Kelly Hayes: WineInk
Aspen Times Weekly
Wander into a wine shop here in America, ask for the wines of Australia and, almost invariably, you’ll be directed towards Shiraz, most of it from the Barossa Valley.
Not that there is anything wrong with that, of course. Aussie Shiraz, particularly from the Barossa, has not only been a tasty addition to our shelves, but has also been a great ambassador, serving to introduce the wines of Australia to Americans. But, as previously stated in this space, Australia is a big country and Aussies make lots of very good wine. Much of it not from the Barossa, and much of it made from grapes other than Shiraz.
So it was, with a sense of exploration, that I boarded a twin-engine prop plane to fly from Adelaide, east into the sunrise, to visit the Coonawarra wine region of South Australia. Located halfway between Melbourne and Adelaide, about 30 miles inland from the Southern Ocean, Coonawarra is Cab country.
Here, for more than a century, the focus of the growers and winemakers has been on mining gold from what they perceive to be the best place in Australia to grow the Bordeaux grape Cabernet Sauvignon.
The secret, they say, is the soil. The “Terra Rosa,” as it is called, is a strip of red dirt that runs along the top of an ancient limestone ridge. It is famed for its ability to simultaneously nurture and stress the vines, allowing clusters of grapes to thrive in leafy canopies concentrating the luscious and complex flavors. Add to this the influence of the Southern Ocean and the breezes that begin their flutter in Antarctica before blowing in on summer evenings to cool the vineyards, and you have a perfect recipe for great grapes.
On my trip through the region a number of things quickly became obvious. First, it is as flat as a football field. This is no Napa Valley, the place in America most noted for Cabernet. Second, nearly all of the vineyards sit cheek to jowl, separated by nothing more than a fence line or, perhaps, a dirt road. The Terra Rosa strip is a cigar-shaped patch of land that is about 12 miles long and no more than a mile and a half wide – that’s it. So the land where this prized dirt sits is valued and valuable.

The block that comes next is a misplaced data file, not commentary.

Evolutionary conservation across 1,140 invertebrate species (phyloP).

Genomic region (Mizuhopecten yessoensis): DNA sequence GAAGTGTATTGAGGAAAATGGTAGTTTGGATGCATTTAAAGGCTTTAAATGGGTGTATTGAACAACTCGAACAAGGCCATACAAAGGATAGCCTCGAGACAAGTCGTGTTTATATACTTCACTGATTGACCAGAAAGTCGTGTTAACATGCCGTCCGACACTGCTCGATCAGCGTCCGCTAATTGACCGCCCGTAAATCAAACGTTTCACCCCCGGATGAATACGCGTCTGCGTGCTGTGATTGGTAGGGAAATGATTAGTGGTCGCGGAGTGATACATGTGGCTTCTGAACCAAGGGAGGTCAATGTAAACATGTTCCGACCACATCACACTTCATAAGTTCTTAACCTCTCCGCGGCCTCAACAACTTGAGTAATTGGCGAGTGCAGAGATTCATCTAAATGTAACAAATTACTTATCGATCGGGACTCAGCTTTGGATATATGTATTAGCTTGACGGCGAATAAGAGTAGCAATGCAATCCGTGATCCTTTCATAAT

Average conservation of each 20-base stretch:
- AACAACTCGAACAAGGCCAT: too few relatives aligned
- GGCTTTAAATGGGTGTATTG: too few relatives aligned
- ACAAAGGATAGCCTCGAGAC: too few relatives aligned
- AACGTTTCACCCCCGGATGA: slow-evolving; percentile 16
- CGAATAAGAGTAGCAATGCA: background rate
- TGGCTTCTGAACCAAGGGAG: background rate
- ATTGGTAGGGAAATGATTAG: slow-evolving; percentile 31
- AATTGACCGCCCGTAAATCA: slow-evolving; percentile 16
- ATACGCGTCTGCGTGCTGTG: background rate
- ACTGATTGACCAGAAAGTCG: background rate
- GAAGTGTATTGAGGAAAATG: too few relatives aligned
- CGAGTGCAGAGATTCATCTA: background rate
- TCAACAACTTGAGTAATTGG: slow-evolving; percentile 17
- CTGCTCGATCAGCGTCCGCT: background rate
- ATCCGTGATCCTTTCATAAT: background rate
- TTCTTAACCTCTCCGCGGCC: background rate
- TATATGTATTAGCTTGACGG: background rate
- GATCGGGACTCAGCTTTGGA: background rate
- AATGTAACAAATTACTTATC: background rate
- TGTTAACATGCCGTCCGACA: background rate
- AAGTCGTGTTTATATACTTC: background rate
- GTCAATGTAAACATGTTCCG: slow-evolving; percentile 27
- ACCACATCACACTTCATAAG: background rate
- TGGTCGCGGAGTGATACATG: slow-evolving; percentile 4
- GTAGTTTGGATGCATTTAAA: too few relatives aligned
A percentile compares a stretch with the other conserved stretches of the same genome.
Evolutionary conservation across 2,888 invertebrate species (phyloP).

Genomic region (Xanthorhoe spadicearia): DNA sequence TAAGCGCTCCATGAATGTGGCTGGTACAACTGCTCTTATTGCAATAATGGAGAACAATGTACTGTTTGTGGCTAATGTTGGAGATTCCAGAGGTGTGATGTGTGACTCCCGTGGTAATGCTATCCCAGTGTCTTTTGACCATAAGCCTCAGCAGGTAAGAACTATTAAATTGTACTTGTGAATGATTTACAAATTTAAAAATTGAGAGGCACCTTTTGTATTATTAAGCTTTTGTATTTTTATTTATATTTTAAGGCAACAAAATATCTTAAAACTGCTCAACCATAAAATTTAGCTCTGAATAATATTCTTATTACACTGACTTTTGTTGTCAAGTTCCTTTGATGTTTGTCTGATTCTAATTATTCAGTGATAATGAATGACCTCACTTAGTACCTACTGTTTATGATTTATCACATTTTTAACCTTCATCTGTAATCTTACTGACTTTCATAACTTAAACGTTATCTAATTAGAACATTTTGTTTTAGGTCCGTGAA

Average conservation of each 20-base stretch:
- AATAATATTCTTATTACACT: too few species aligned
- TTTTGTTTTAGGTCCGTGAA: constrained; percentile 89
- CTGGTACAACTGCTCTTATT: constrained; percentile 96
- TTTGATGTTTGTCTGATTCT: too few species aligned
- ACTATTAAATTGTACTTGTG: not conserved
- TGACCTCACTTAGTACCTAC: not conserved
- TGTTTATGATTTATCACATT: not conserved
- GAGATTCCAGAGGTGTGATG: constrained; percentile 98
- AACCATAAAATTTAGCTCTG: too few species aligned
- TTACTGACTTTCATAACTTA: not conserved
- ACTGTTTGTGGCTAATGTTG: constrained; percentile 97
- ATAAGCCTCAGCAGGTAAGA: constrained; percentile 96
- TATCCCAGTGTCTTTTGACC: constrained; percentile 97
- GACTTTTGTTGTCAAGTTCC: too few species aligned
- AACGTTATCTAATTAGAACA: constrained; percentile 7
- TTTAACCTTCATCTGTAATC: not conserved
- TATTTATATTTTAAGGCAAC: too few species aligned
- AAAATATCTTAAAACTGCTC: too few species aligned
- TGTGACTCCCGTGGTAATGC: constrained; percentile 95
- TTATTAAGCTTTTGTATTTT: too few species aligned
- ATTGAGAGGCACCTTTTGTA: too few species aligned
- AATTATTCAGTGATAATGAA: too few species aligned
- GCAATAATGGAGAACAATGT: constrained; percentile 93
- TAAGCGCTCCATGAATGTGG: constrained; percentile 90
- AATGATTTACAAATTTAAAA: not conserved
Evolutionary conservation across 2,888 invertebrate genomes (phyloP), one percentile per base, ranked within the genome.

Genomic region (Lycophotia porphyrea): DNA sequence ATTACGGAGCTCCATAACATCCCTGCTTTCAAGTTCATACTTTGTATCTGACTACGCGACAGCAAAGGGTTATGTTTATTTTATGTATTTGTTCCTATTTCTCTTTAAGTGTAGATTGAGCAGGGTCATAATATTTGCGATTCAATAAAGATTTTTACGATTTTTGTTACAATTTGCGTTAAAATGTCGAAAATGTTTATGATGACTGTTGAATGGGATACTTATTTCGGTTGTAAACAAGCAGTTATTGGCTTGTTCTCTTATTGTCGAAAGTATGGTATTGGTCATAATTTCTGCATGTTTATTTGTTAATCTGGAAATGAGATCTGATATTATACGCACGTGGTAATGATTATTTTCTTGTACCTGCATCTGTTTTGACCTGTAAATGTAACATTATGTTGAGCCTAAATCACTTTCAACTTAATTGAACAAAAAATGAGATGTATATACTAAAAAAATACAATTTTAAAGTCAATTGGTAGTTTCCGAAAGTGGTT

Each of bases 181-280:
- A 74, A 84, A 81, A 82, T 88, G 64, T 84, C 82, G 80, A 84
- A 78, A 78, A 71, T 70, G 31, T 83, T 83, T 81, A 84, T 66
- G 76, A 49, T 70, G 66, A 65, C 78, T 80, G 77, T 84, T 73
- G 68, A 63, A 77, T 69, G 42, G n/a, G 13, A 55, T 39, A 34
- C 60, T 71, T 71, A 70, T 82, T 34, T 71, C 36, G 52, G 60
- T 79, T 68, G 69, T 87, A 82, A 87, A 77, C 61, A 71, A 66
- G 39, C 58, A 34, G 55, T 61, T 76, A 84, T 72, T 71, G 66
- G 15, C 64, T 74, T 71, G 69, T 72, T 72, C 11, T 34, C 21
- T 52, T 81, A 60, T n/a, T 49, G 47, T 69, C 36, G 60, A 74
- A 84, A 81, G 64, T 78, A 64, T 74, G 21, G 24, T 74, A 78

But perhaps most strikingly, it was clear that Coonawarra is a tightly knit wine community. Grapevines were first planted here in the 1890s and since that time the early pioneers have spawned generations of farmers and winemakers who, to this day, either operate relatively small family estates or grow grapes for the giants of the Australian wine industry.
At a luncheon in the superb restaurant at Hollick Wines cellar door (the term Aussies use to describe their tasting rooms and visitor areas), one of the most respected producers in the region, we were joined by at one end of the table by Bruce Redman, whose family has been growing grapes on the Terra Rosa since 1900. Two seats down sat Peter Wienberg, who makes superb wines for Brand’s Laira and has been in the area his entire life with a family estate that has been in operation since 1966. Our hosts, the Hollicks, raised their daughters on this very property and both now hold positions within the winery.
Winemaking has traditionally been a family business but, as the money has become bigger and the major corporations have increased the consolidation of the industry, much of the family feel has gone out of the game. Not in Coonawarra. You had the feeling that these people work side by side, together, through the very best as well as the very worst vintages.
While there are other varietals grown, the region’s focus is almost entirely on Cabernet Sauvignon – including Wynn’s Coonawarra Estate, the largest landholder in the region and a division of the Foster’s Group. “If you can grow it and you can sell it, why would we do anything else” goes the argument. Why, indeed.
These wines are dark, full-bodied and balanced. The flavors of cassis and red or black berries are in nearly every bottle. There are undertones of soil and, especially in some vintages, a vegetal characteristic that hints at the green leaves of the vines. There is intensity in the wines of this region that reflects the combination of the Coonawarra soils, the comparatively cool climate, and yet still, the character of the Cabernet. And that is the very definition of what the French call terroir.
While Shiraz from Barossa may be the easiest Australian wine to find, keep an eye out for the Coonawarra Cabernets as well.
They are well worth a look.
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